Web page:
Interferences that impact measuring optimal l-asparaginase activity and consequent errors interpreting these data
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l-asparaginase is an enzyme produced by microorganisms, plants, and animals, which is used clinically for the treatment for acute lymphoblastic leukemia (ALL) and, in the food industry, to control acrylamide formation in baked foods. The purpose of this review was to evaluate the available literature regarding microbial sources of l-asparaginase, culture media used to achieve maximum enzyme expression in microbial fermentations, and assay methods employed to assess l-asparaginase activity. Studies were gathered by searching PubMed, and Web of Science databases before January 22, 2018, with no time restrictions. The articles were evaluated according to the source of l-asparaginase being studied, the nitrogen source in the culture medium, the type of sample, and the method employed to evaluate l-asparaginase activity. Bacterial l-asparaginase appeared to be the most commonly studied source of the enzyme and, most often, the enzyme activity was assayed from crude protein extracts using the Nessler method, which is an indirect measurement of asparaginase activity that determines the concentration of ammonia generated after the action of the enzyme on the substrate, l-asparagine. However, ammonia is also generated throughout microbial fermentations and this endogenous ammonia will also reduce the Nessler reagent if crude microbial extracts are used to determine total l-asparaginase activity. We suggest that current estimates of l-asparaginase activity reported in the literature may be overestimated when Nessler reagent is used, since we were unable to find a single study that made reference to the possible inference of fermentation derived ammonia.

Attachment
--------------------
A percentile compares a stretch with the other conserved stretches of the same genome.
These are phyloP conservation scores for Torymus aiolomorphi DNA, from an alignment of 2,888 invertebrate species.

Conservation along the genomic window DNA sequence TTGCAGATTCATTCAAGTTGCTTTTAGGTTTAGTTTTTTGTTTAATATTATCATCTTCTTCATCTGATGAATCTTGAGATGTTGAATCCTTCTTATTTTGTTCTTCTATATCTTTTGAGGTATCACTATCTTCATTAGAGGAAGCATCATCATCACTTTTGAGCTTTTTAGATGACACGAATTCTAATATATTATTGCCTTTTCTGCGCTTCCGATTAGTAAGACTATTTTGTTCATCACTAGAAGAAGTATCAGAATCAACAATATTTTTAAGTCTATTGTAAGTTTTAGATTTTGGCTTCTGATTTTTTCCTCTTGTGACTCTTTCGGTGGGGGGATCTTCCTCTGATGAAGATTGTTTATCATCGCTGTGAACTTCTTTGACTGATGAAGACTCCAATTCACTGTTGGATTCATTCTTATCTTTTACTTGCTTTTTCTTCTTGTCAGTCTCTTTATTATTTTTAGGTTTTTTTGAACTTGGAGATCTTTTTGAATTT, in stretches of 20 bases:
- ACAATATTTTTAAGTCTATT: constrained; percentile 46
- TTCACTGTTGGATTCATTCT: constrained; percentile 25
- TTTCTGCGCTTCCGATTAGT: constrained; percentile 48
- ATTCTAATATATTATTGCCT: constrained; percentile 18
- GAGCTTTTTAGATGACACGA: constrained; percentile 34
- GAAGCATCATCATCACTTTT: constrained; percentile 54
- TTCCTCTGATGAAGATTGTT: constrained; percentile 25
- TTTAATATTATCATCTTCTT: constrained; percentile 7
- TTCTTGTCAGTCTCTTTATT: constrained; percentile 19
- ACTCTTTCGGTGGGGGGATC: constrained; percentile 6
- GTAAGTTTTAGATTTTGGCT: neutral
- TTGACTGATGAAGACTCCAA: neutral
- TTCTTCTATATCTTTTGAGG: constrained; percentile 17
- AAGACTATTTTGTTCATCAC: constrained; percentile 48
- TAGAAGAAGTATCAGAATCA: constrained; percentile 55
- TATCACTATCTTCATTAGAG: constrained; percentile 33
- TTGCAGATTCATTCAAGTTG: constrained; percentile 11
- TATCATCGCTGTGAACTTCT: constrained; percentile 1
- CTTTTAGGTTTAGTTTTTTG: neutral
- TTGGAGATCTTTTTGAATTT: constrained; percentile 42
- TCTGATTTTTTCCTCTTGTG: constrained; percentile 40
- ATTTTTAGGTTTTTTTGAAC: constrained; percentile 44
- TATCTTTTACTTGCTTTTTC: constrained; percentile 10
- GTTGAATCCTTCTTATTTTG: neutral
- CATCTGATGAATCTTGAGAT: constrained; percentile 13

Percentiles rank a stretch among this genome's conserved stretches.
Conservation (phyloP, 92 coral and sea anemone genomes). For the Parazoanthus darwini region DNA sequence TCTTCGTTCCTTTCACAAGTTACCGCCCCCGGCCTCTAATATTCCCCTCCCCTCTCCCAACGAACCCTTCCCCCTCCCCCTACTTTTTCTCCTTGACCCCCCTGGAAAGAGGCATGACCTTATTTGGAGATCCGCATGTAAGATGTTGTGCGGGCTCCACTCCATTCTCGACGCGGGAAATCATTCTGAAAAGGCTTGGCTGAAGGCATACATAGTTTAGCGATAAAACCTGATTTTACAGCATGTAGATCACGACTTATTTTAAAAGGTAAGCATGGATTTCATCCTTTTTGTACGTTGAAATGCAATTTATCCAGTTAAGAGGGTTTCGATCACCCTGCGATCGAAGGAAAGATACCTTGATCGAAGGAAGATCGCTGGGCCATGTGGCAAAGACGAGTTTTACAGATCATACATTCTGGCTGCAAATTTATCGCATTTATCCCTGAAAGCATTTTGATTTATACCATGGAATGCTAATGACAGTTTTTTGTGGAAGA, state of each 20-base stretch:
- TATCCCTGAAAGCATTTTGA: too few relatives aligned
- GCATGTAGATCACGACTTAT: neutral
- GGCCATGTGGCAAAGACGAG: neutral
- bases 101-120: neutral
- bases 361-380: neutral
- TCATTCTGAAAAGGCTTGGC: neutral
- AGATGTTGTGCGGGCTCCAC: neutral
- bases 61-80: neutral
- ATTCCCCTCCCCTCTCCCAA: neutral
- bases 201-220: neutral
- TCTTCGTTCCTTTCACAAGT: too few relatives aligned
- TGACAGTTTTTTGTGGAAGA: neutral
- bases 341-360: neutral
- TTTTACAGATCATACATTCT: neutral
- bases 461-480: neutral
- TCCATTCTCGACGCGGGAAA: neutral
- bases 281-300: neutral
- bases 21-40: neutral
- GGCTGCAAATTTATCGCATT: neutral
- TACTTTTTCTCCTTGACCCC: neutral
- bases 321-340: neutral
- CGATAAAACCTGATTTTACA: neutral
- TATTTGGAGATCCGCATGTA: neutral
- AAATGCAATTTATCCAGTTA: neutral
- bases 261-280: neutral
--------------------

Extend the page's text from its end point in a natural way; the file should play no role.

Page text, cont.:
Keywordsl-Asparaginase Enzyme assay Nessler method Interferences
The authors are grateful to National Counsel of Technological and Scientific Development (CNPq), Support Research of the Federal District Foundation (FAPDF), and Higher Education Personnel Improvement Coordination (CAPES).
Compliance with ethical standards
Conflict of interest
The authors declare that they have no conflict of interest.
This article does not contain any studies with human participants or animals performed by any of the authors.
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